Abbotsford is in the heart of the Fraser Valley and an easy day trip from Vancouver.
What started out as a Sunday drive in search of berry farms and lunch with my mom ended up being a foray into exploring part of the Ale Trail, with brewery hopping and feasting on locally sourced fare.
All in Abbotsford you say? Absolutely!
It didn’t take much convincing to switch plans…
The first exit off of Highway 1 into Abbotsford is Mt Lehman and fortuitously, with little effort we stumbled on our first brewery of the day, Old Abbey Ales.
My mom, being a recent sour beer convert, had to try Old Abbey’s Sour Raspberry Ale which has won the brewery a few awards since it opened in early 2015. I know that early on when they first started making that beer the raspberries were locally sourced, so that counts as having found our berries right?
After a quick taster and a bomber to go, we were onto the next stop.
Committed to working with our neighbours…
Ravens Brewing Co, which opened in June 2015, is just down the road.
Inspired by the agricultural roots surrounding the Abbotsford area, Ravens works with local growers to craft their beers.
“Recently we have switched over all our hops in the West Coast Pale Ale to 100-per-cent Abbotsford hops and whenever possible, source our hops and fruit locally,” explains sales manager John DeJong.
Ravens also works with local businesses on collaboration beers such as the ChocolaTas Hot Chocolate Porter and the Oldhand Coffee IPA. On our visit to the tasting room we found some lovely summer beers on tap like their Strawberry Rhubarb Sour, Raspberry Hefeweizen and Grapefruit Radler, along with the always tasty Dark Mild and previously mentioned West Coast Pale Ale.
To pair with your flights, Ravens offers samosas and pakoras from local business Patna Sweets, along with ChocolaTas chocolates and other beer snacks. In the spirit of giving back to the community, they recently donated a portion of proceeds from their Strawberry Rhubarb Sour to the Multiple Sclerosis Foundation and raised funds for both Canuck Place and Abbotsford Community Resources.
Valley in a glass
Hathi Brewing is the third brewery on our tour and conveniently they’re on tap at Ravens, where its beer is currently brewed under contract.
“Ravens Brewing, acting on one of their core tenants of building up the local community, has entered into an arrangement to contract brew while we await final approval on our permanent location,” Hathi’s Instagram profile states.
On this day we had a choice of Mango Bango Hefeweizen and an ISA Test Batch. Sadly, no Coriander Pale Ale that I’ve heard much about, but it’s an incentive to head out again some other time. Co-founder Aman Sidhu shared that they currently source their hops from Chilliwack Hop Farms and BC Hop Co.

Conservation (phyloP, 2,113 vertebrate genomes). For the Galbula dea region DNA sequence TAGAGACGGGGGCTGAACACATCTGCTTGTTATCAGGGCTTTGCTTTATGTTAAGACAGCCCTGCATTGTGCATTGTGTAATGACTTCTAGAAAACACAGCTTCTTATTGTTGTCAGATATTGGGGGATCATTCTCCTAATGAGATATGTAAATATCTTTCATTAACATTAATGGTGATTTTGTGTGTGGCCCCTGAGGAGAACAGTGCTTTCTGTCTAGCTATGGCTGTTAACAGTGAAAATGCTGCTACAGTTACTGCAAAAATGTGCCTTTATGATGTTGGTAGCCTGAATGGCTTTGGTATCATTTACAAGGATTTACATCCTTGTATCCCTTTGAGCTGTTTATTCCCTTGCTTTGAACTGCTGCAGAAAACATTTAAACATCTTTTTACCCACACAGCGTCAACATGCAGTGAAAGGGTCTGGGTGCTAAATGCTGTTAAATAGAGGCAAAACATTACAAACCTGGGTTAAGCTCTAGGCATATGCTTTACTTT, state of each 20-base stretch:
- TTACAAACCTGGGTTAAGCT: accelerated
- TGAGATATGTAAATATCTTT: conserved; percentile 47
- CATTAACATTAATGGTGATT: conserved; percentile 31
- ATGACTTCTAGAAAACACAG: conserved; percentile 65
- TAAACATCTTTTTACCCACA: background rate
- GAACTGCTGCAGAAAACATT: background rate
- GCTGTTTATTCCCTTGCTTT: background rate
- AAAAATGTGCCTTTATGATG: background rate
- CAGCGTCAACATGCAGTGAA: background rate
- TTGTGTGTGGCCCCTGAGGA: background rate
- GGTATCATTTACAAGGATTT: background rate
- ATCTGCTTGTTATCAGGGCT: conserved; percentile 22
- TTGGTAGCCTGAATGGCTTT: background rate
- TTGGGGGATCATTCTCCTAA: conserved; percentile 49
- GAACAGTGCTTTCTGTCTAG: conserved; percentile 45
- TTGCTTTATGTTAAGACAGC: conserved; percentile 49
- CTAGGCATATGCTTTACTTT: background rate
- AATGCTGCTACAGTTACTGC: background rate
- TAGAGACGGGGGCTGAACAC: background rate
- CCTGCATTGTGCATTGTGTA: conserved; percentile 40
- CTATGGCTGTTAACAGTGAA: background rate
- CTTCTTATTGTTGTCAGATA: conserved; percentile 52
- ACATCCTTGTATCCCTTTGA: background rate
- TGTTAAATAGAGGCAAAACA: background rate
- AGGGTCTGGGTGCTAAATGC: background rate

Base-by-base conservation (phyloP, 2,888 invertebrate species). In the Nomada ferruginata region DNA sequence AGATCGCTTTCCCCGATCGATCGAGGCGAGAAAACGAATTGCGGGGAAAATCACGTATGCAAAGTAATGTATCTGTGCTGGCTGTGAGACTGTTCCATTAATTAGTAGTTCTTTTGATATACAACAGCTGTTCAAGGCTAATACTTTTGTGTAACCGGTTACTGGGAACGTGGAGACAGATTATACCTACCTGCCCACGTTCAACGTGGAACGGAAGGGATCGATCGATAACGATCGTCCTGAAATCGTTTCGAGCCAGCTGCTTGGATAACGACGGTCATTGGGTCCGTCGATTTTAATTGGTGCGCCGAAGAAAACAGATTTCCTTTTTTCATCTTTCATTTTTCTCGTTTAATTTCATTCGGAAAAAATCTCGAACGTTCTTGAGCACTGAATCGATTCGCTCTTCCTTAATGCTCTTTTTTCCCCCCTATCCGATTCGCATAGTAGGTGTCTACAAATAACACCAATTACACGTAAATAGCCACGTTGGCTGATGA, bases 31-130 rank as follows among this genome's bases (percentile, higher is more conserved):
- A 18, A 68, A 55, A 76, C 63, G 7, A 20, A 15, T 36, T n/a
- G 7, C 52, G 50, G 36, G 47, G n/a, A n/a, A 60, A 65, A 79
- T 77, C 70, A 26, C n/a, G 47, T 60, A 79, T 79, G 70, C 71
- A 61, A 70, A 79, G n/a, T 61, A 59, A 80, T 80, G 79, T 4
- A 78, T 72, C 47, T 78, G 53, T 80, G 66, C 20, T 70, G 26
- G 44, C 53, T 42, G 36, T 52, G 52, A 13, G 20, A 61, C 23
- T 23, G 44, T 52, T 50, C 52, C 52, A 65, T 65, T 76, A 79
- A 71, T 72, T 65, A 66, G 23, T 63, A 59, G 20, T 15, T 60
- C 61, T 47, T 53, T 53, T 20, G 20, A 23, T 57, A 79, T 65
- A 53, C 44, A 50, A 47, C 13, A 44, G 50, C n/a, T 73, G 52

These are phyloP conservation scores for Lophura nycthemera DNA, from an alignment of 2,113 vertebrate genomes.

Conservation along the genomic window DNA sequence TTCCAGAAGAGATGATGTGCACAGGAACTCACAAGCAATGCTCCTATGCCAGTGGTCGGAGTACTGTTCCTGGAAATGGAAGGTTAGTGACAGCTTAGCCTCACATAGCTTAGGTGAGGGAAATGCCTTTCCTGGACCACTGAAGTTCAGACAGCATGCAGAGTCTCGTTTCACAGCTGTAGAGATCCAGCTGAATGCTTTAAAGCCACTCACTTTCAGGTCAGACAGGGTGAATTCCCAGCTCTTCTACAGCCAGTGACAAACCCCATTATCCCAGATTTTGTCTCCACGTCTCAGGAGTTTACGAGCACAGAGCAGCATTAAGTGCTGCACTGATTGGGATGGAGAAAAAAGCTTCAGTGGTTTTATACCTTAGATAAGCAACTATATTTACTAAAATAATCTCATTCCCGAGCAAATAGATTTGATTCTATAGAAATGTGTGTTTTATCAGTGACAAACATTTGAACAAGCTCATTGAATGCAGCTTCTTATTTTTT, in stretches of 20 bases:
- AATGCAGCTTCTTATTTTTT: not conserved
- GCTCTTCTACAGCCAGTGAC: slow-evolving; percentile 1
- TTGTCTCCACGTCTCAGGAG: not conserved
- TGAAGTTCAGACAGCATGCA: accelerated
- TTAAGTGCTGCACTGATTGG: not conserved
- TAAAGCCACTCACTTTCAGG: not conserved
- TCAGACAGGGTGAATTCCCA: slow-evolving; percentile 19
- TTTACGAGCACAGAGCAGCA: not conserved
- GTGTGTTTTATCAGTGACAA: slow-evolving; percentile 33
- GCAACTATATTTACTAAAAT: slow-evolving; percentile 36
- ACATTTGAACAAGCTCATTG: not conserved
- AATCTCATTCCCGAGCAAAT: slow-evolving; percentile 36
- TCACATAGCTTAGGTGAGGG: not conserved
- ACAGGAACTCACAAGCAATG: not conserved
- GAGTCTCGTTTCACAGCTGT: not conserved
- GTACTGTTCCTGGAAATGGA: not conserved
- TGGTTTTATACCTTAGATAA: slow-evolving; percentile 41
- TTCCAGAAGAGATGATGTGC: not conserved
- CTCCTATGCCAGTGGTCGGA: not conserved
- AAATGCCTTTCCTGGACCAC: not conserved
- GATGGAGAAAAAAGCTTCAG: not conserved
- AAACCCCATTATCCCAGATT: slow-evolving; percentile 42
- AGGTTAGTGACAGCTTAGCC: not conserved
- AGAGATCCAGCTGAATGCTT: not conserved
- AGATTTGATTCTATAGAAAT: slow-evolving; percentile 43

Fresh off their Langley Beer and Food Festival “Best Beer” award, Hathi is now on tap and available in packaged product in many places around the Fraser Valley. You’re also likely to see them out at one of the local beer festivals — you’ll have follow them on social media to find out where.
Field to fist
Our last stop was a few minutes away at Field House Brewing Co., which is quite the destination brewery.
Not only is the tasting room beautiful, fresh and modern, there’s the added bonus of the outside lawn area with grass, picnic tables and lounge space. Since my last visit, they’ve added the Taco Hut, which, along with their tasting room Canteen’s menu, features an assortment of foods made with locally sourced ingredients that embodies the brewery’s “Field to Fist” mantra.
“We’re bringing in peaches and cherries from Lepp for pickles and chutney, as well as a skirt steak for our tacos. From The Local Harvest, we’ve been sourcing beets for pickles, cabbage for our tacos and charred cabbage caesar, basil for our pizza, carrots and onions for stocks and our tomato soup.
“We’re really excited about the huge harvest of tomatillos and jalapenos we’re about to get from JJ Mills for our salsa verde, and there’s been such an abundance of zucchini (as always) that we are featuring a zucchini pizza over the next weeks.”
Hungry yet? On our visit we opted for sharing the prosciutto pizza and a flight featuring Field House’s Radler, Sour Wheat Gose, Light Saison and Dark Brett. Again, a wonderful mix of lighter summer beers with aged complex beers.
Field House was a great spot to linger over lunch, sip our tasters and reflect on a day of spontaneous adventure. We never did make it out to those berry farms, or did we? But so many of the beautiful beers that we tasted featured fresh berry flavours.
Perhaps if we’re feeling more energetic another time we’ll try this Ale Trail loop by bicycle. It’s a moderately difficult urban ride at 20 kilometres… well, perhaps.